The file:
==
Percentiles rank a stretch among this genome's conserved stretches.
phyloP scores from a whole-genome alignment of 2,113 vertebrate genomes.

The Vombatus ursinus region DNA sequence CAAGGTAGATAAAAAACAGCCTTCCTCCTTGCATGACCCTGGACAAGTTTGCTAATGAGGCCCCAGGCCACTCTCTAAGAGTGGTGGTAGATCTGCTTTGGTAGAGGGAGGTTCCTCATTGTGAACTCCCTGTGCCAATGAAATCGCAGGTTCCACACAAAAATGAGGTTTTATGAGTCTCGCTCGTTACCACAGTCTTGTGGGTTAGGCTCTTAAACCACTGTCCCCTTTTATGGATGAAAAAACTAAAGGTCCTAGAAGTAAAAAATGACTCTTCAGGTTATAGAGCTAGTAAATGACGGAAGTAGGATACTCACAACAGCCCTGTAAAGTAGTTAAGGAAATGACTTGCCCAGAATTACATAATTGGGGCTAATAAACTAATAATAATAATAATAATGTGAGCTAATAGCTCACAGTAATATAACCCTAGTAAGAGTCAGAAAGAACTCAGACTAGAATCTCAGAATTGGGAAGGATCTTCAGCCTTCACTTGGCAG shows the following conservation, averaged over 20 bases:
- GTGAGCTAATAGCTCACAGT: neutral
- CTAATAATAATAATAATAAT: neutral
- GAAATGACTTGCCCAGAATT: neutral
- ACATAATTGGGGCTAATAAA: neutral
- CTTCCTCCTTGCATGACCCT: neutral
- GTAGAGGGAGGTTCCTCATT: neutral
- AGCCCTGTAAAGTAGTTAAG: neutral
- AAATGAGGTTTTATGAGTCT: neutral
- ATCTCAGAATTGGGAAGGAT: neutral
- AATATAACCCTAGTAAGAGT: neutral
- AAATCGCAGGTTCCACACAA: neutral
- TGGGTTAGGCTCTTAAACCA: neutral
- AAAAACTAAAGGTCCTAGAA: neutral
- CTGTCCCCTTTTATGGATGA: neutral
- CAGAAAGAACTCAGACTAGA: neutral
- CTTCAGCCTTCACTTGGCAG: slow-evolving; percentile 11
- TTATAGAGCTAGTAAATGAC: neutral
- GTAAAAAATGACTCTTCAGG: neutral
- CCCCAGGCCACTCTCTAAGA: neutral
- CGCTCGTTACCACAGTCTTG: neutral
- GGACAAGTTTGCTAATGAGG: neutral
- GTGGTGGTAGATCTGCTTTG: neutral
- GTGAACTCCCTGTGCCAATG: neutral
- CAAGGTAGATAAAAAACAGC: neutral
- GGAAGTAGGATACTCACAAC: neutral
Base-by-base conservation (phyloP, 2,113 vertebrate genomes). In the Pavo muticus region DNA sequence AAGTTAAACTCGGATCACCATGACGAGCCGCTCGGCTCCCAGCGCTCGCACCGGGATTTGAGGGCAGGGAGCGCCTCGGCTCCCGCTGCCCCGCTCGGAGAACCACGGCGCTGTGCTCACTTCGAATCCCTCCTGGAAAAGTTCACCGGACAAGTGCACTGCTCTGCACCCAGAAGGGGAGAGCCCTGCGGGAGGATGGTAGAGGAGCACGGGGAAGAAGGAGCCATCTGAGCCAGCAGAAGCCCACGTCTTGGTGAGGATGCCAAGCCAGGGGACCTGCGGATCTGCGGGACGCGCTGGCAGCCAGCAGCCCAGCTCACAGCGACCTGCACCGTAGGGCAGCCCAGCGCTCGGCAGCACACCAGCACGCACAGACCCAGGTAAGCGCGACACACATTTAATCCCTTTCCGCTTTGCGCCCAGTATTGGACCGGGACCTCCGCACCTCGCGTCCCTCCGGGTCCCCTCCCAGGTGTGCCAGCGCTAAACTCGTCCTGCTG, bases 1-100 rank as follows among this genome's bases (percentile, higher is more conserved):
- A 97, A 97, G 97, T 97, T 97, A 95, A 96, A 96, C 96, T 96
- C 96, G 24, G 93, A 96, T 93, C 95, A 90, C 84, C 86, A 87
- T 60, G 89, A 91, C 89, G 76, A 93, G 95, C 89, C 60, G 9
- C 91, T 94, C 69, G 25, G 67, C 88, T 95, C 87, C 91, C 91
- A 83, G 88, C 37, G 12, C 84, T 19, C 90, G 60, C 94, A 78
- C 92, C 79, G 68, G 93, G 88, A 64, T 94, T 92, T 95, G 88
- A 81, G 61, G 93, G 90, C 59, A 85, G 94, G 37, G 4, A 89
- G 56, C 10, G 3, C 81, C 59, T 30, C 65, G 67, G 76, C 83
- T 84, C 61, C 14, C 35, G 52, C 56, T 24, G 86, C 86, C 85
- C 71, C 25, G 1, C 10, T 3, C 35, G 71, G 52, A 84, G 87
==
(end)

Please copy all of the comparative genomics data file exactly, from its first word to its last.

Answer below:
Percentiles rank a stretch among this genome's conserved stretches.
phyloP scores from a whole-genome alignment of 2,113 vertebrate genomes.

The Vombatus ursinus region DNA sequence CAAGGTAGATAAAAAACAGCCTTCCTCCTTGCATGACCCTGGACAAGTTTGCTAATGAGGCCCCAGGCCACTCTCTAAGAGTGGTGGTAGATCTGCTTTGGTAGAGGGAGGTTCCTCATTGTGAACTCCCTGTGCCAATGAAATCGCAGGTTCCACACAAAAATGAGGTTTTATGAGTCTCGCTCGTTACCACAGTCTTGTGGGTTAGGCTCTTAAACCACTGTCCCCTTTTATGGATGAAAAAACTAAAGGTCCTAGAAGTAAAAAATGACTCTTCAGGTTATAGAGCTAGTAAATGACGGAAGTAGGATACTCACAACAGCCCTGTAAAGTAGTTAAGGAAATGACTTGCCCAGAATTACATAATTGGGGCTAATAAACTAATAATAATAATAATAATGTGAGCTAATAGCTCACAGTAATATAACCCTAGTAAGAGTCAGAAAGAACTCAGACTAGAATCTCAGAATTGGGAAGGATCTTCAGCCTTCACTTGGCAG shows the following conservation, averaged over 20 bases:
- GTGAGCTAATAGCTCACAGT: neutral
- CTAATAATAATAATAATAAT: neutral
- GAAATGACTTGCCCAGAATT: neutral
- ACATAATTGGGGCTAATAAA: neutral
- CTTCCTCCTTGCATGACCCT: neutral
- GTAGAGGGAGGTTCCTCATT: neutral
- AGCCCTGTAAAGTAGTTAAG: neutral
- AAATGAGGTTTTATGAGTCT: neutral
- ATCTCAGAATTGGGAAGGAT: neutral
- AATATAACCCTAGTAAGAGT: neutral
- AAATCGCAGGTTCCACACAA: neutral
- TGGGTTAGGCTCTTAAACCA: neutral
- AAAAACTAAAGGTCCTAGAA: neutral
- CTGTCCCCTTTTATGGATGA: neutral
- CAGAAAGAACTCAGACTAGA: neutral
- CTTCAGCCTTCACTTGGCAG: slow-evolving; percentile 11
- TTATAGAGCTAGTAAATGAC: neutral
- GTAAAAAATGACTCTTCAGG: neutral
- CCCCAGGCCACTCTCTAAGA: neutral
- CGCTCGTTACCACAGTCTTG: neutral
- GGACAAGTTTGCTAATGAGG: neutral
- GTGGTGGTAGATCTGCTTTG: neutral
- GTGAACTCCCTGTGCCAATG: neutral
- CAAGGTAGATAAAAAACAGC: neutral
- GGAAGTAGGATACTCACAAC: neutral
Base-by-base conservation (phyloP, 2,113 vertebrate genomes). In the Pavo muticus region DNA sequence AAGTTAAACTCGGATCACCATGACGAGCCGCTCGGCTCCCAGCGCTCGCACCGGGATTTGAGGGCAGGGAGCGCCTCGGCTCCCGCTGCCCCGCTCGGAGAACCACGGCGCTGTGCTCACTTCGAATCCCTCCTGGAAAAGTTCACCGGACAAGTGCACTGCTCTGCACCCAGAAGGGGAGAGCCCTGCGGGAGGATGGTAGAGGAGCACGGGGAAGAAGGAGCCATCTGAGCCAGCAGAAGCCCACGTCTTGGTGAGGATGCCAAGCCAGGGGACCTGCGGATCTGCGGGACGCGCTGGCAGCCAGCAGCCCAGCTCACAGCGACCTGCACCGTAGGGCAGCCCAGCGCTCGGCAGCACACCAGCACGCACAGACCCAGGTAAGCGCGACACACATTTAATCCCTTTCCGCTTTGCGCCCAGTATTGGACCGGGACCTCCGCACCTCGCGTCCCTCCGGGTCCCCTCCCAGGTGTGCCAGCGCTAAACTCGTCCTGCTG, bases 1-100 rank as follows among this genome's bases (percentile, higher is more conserved):
- A 97, A 97, G 97, T 97, T 97, A 95, A 96, A 96, C 96, T 96
- C 96, G 24, G 93, A 96, T 93, C 95, A 90, C 84, C 86, A 87
- T 60, G 89, A 91, C 89, G 76, A 93, G 95, C 89, C 60, G 9
- C 91, T 94, C 69, G 25, G 67, C 88, T 95, C 87, C 91, C 91
- A 83, G 88, C 37, G 12, C 84, T 19, C 90, G 60, C 94, A 78
- C 92, C 79, G 68, G 93, G 88, A 64, T 94, T 92, T 95, G 88
- A 81, G 61, G 93, G 90, C 59, A 85, G 94, G 37, G 4, A 89
- G 56, C 10, G 3, C 81, C 59, T 30, C 65, G 67, G 76, C 83
- T 84, C 61, C 14, C 35, G 52, C 56, T 24, G 86, C 86, C 85
- C 71, C 25, G 1, C 10, T 3, C 35, G 71, G 52, A 84, G 87